Replace
Java program that uses replace method
import java.lang.StringBuilder; public class Program { public static void main(String[] args) { // Create new StringBuilder. StringBuilder b = new StringBuilder("abc"); // Replace second character with "xyz". b.replace(1, 2, "xyz"); System.out.println(b); } }
axyzc
Combine 2 StringBuilders. We can append one StringBuilder to another. We simply call append() and pass the second StringBuilder as an argument. The 2 StringBuilders are combined.
Java program that combines StringBuilders
public class Program { public static void main(String[] args) { StringBuilder builder = new StringBuilder("cat"); StringBuilder builder2 = new StringBuilder("dog"); // Combine 2 StringBuilders. builder.append(builder2); System.out.println(builder); } }
catdog
Substring. This method is found on the AbstractStringBuilder class. It provides the useful ability to extract a range of characters into a new string.
Arguments The first argument is the start index of the desired substring. The second argument is last index (not the character count).
Java program that uses substring
import java.lang.StringBuilder; public class Program { public static void main(String[] args) { StringBuilder builder = new StringBuilder(); builder.append("Forest"); // Get substring after the first 2 characters. String omitFirstTwo = builder.substring(2); System.out.println(omitFirstTwo); // Get only the first 2 characters in a substring. String firstTwo = builder.substring(0, 2); System.out.println(firstTwo); } }
rest Fo
Loop over chars. A for-loop can iterate over the characters in a StringBuilder. We access the length() method to get the StringBuilder's size and then use charAt() to access chars.
Length This method returns the count of characters in the StringBuilder. The highest index is the count of chars minus one.
CharAt This accesses a character within the StringBuilder. We can use it anywhere, not just in a for-loop.
Java program that loops over StringBuilder chars
import java.lang.StringBuilder; public class Program { public static void main(String[] args) { StringBuilder builder = new StringBuilder("magic"); // Loop over the characters in this StringBuilder. for (int i = 0; i < builder.length(); i++) { System.out.println(builder.charAt(i)); } } }
m a g i c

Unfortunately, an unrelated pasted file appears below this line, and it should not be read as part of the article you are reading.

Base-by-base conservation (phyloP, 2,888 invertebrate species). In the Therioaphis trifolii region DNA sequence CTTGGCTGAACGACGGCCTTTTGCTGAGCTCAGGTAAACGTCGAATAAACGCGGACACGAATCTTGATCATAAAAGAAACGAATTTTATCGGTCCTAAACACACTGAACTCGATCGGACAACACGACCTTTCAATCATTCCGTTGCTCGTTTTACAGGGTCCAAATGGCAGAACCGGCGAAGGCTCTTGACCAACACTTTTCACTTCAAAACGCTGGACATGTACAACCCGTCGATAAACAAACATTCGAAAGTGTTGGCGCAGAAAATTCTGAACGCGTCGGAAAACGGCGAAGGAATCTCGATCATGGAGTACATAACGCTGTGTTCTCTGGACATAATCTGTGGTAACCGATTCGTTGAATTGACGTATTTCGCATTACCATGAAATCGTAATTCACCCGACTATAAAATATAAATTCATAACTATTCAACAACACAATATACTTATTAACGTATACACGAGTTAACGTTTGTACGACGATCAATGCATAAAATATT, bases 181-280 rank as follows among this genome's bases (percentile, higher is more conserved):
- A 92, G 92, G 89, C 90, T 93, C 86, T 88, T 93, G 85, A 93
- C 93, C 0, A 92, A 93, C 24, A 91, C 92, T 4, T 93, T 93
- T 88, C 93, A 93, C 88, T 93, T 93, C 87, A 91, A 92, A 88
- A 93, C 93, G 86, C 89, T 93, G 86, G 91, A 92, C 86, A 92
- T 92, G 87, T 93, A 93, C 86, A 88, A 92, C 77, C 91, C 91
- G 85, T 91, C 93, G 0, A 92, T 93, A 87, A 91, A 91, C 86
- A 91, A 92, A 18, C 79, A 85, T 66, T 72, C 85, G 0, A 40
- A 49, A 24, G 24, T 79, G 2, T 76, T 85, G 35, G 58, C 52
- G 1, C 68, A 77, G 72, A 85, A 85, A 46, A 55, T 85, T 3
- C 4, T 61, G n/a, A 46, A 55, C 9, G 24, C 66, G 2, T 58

SetLength. We can modify the length of a StringBuilder with setLength. This often is useful when we want to shorten or reduce the number of characters in the object.
Java program that uses setLength method
import java.lang.StringBuilder; public class Program { public static void main(String[] args) { StringBuilder builder = new StringBuilder("carrot"); // Use setLength to remove characters from the end. builder.setLength(3); System.out.println(builder); } }
car
Capacity. The StringBuilder in Java manages its capacity as we add elements. The capacity will increase (double) the contents come close to filling it.
Here This program creates an empty StringBuilder. It uses for-loop to add 20 strings of 5 characters each to the StringBuilder.
Result The program prints out the length, and the capacity on each iteration. We see how the capacity changes.
Java program that measures capacity after appends
import java.lang.StringBuilder; public class Program { public static void main(String[] args) { StringBuilder builder = new StringBuilder(""); for (int i = 0; i < 20; i++) { // Print length and capacity. System.out.println("Length = " + builder.length() + "; Capacity = " + builder.capacity()); // Add 5 chars to StringBuilder. builder.append("xxxyy"); } } }
Length = 0; Capacity = 16 Length = 5; Capacity = 16 Length = 10; Capacity = 16 Length = 15; Capacity = 16 Length = 20; Capacity = 34 Length = 25; Capacity = 34 Length = 30; Capacity = 34 Length = 35; Capacity = 70 Length = 40; Capacity = 70 Length = 45; Capacity = 70 Length = 50; Capacity = 70 Length = 55; Capacity = 70 Length = 60; Capacity = 70 Length = 65; Capacity = 70 Length = 70; Capacity = 70 Length = 75; Capacity = 142 Length = 80; Capacity = 142 Length = 85; Capacity = 142 Length = 90; Capacity = 142 Length = 95; Capacity = 142
Reverse. This example reverses a StringBuilder. It calls the reverse() method. This is an easy to reverse a string—we first must place its contents in a StringBuilder.
Java program that uses reverse
import java.lang.StringBuilder; public class Program { public static void main(String[] args) { // A StringBuilder can be reversed. StringBuilder builder = new StringBuilder(); builder.append("abc"); builder.reverse(); System.out.println(builder); } }